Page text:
The finish, which came in Cope’s 423rd series start, was his second of the year, his first since the August race at Michigan, nine rounds ago. The finish tied Cope with Michael McDowell for third-most last-place runs in Cup Series history and closed him within two of Morgan Shepherd for third-most all-time.
The finish has also vaulted Cope to third in the 2017 LASTCAR standings. With four races to go, Cope trails current leader Jeffrey Earnhardt by more than four in both Bottom Fives (14-9) and Bottom Tens (21-14). The only tiebreaker left for Cope is to score the most last-place finishes outright, requiring him to trail all four remaining races in 2017. Thus, if someone other than Cope finishes last at Martinsville, Cope will be eliminated from title contention.
Cope’s most recent last-place run in August saw the veteran start his eleventh Cup race of the season with Jay Robinson’s small two-car team Premium Motorsports. It was also the second of those starts with primary sponsorship from New Jersey-based telecommunications company StarCom Fiber, which joined driver and team for the spring race at Pocono.
In September, Tommy Baldwin Racing was absorbed into Premium with Baldwin himself becoming Cope’s new crew chief. Their first race together was at Richmond, where both found themselves the center of controversy. With just two laps to go, Cope slipped out of the groove and made contact with the Turn 4 wall, drawing a caution that ultimately cost Martin Truex, Jr. his first win on a short track. A few days later, Cope announced that he and Premium had parted ways.
In late September, news broke that Cope and StarCom Fiber were already in the final stages of assembling their own team: StarCom Racing. A social media push included photos of Cope working on his black, yellow, and white #00 Chevrolet at a small shop. The team office displayed the driver’s trophies, including his 1990 Daytona 500 checkered flag were displayed in the office. StarCom and Cope planned to make their debut at Dover, but on the Tuesday before the race, the team withdrew in order to finish hiring staff. A couple weeks later, the team announced they would make their debut at Kansas on October 22.
At first, StarCom looked like they would have to qualify their way into Sunday’s field. The preliminary entry list held 41 cars, including Carl Long’s own single-car team, Motorsports Business Management (MBM), whose #66 Chevrolet made its own series debut at the track this past spring. But by Friday, MBM withdrew from the field, guaranteeing StarCom its series debut in its very first attempt.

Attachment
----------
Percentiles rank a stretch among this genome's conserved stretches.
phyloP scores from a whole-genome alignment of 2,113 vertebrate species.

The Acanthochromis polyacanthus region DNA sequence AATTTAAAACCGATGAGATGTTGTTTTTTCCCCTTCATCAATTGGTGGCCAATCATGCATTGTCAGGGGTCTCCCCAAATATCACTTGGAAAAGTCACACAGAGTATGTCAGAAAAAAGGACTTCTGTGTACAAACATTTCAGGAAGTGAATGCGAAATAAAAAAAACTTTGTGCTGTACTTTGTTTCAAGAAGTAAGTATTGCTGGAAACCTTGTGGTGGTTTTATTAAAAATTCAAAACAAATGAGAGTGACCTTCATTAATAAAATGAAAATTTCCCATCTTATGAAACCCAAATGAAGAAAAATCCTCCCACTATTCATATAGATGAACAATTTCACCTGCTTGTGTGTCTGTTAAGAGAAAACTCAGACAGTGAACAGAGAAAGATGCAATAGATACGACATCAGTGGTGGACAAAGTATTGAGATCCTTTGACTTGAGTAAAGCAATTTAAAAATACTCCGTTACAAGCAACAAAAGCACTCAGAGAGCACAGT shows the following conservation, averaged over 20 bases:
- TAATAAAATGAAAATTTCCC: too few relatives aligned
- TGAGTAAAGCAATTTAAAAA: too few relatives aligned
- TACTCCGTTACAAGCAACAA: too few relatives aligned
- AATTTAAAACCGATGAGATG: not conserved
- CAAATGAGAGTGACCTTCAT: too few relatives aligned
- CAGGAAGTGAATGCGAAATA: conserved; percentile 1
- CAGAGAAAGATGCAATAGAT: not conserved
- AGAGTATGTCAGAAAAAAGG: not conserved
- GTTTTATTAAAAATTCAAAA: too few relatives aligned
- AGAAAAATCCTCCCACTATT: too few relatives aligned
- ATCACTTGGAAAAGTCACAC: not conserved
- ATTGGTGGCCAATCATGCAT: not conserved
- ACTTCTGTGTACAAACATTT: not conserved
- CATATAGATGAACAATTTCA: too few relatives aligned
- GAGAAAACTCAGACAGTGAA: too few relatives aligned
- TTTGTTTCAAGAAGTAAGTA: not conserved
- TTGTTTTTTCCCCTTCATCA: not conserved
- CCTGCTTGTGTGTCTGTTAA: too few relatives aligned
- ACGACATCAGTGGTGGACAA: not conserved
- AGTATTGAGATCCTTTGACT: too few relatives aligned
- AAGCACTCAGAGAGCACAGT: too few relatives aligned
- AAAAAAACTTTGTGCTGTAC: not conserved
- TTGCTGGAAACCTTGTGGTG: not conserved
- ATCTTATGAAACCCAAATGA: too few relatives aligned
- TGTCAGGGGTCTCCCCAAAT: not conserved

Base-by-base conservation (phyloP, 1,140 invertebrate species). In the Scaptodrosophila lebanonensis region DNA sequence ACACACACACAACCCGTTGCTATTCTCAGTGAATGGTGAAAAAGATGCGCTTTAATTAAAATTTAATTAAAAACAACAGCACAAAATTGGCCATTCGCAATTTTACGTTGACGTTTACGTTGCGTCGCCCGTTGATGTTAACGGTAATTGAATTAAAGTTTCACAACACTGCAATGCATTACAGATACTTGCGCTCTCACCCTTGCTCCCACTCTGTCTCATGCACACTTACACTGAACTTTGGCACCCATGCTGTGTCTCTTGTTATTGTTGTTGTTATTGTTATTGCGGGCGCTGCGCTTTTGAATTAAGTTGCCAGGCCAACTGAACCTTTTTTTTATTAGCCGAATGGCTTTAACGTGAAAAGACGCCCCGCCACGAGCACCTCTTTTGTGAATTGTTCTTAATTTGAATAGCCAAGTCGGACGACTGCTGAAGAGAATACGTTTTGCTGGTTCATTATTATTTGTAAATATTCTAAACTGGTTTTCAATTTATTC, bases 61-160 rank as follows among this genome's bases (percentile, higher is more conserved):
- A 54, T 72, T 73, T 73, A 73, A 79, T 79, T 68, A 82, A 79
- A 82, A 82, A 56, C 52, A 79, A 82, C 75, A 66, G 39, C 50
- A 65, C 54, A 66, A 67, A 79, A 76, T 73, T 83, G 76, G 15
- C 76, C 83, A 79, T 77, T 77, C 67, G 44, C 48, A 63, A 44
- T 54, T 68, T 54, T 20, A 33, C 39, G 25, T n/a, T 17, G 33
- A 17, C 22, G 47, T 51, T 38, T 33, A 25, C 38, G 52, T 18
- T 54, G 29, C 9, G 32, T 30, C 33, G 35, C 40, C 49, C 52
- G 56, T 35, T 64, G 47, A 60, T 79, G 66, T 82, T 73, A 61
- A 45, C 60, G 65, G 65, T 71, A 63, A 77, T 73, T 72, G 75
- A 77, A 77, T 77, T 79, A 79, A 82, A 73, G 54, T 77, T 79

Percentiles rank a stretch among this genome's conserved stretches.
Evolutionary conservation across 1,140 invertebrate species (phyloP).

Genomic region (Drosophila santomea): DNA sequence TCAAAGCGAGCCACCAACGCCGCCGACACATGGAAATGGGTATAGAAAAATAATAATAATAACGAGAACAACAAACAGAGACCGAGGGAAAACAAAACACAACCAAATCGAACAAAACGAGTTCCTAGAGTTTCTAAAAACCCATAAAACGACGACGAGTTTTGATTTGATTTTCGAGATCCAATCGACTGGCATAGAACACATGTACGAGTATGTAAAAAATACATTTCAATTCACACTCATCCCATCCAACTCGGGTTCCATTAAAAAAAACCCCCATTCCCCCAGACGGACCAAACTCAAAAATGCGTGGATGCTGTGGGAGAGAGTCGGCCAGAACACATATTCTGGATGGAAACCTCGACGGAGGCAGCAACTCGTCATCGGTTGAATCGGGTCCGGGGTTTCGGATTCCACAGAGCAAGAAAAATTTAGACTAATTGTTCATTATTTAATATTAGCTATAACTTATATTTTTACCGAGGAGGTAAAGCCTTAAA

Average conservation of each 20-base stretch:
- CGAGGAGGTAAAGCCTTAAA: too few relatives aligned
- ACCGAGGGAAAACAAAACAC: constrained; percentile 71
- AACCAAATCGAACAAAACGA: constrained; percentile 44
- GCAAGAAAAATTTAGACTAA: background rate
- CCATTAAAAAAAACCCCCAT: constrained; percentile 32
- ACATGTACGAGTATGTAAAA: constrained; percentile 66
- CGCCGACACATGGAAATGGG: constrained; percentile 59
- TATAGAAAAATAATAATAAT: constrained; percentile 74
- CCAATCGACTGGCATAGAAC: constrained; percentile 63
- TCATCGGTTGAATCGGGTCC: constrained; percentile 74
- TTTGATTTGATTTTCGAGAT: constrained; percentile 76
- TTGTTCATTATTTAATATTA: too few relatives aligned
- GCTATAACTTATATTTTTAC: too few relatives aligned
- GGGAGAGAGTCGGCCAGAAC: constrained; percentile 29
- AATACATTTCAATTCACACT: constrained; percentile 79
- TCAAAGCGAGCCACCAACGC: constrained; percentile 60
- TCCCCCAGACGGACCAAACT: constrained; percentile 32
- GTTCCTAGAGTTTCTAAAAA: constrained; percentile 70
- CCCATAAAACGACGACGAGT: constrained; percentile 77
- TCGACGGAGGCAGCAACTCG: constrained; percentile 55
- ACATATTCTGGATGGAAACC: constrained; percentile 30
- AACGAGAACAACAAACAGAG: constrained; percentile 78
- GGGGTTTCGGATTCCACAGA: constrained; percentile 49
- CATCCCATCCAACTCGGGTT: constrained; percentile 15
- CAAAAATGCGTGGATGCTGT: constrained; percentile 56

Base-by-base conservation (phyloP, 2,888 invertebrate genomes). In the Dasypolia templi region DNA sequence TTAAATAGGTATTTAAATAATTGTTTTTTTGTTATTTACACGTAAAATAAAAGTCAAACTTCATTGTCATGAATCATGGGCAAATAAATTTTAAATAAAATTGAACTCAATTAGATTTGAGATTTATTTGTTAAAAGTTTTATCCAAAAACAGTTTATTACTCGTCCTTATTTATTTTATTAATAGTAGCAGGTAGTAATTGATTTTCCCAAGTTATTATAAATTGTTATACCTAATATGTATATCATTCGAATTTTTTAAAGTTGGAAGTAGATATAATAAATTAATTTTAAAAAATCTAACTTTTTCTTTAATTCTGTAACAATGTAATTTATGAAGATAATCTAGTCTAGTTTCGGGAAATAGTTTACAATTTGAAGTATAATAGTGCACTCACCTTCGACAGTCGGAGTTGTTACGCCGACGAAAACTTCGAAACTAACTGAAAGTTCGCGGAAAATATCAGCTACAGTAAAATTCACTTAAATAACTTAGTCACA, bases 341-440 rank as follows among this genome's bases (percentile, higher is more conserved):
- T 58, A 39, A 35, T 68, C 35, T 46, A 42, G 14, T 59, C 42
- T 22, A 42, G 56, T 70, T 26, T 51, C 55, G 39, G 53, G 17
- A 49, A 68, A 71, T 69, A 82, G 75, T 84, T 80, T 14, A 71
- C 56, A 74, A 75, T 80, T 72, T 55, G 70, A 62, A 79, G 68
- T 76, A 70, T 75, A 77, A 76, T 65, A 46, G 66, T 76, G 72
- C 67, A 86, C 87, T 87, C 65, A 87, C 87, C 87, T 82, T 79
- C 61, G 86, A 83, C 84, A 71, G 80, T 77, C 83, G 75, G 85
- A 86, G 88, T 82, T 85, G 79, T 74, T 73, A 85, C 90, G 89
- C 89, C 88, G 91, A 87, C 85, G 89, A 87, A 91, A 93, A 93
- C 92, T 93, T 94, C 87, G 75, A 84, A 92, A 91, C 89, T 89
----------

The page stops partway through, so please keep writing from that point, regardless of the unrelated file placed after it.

Cope turned his first ten laps in Friday’s opening practice, only to anchor the charts with a best lap of 170.025mph, more than three seconds off session leader Kyle Larson’s time and nearly a second slower than 39th-place B.J. McLeod, the last-minute driver announcement for Rick Ware Racing’s unsponsored #51 Chevrolet. Cope was unable to complete a lap in qualifying, originally listing him last in the field until Ryan Blaney’s car failed inspection, dropping his #21 Omnicraft Auto Parts Ford from 3rd to last on the grid. Cope ran slower in Saturday’s opening practice, managing a best of just 165.416mph, then picked up slightly after eighteen laps in Happy Hour with a top average of 165.996mph.
Coming to the green on Sunday, B.J. McLeod pulled Rick Ware’s #51 to the rear to join Cope, who himself had moved behind last-place starter Ryan Blaney. As the field accelerated, Cope was already in last, and steadily lost ground to the rest of the field. By the end of the second circuit, the #00 was more than two full seconds behind 39th-place McLeod, and nearly 10 seconds behind race leader Martin Truex, Jr.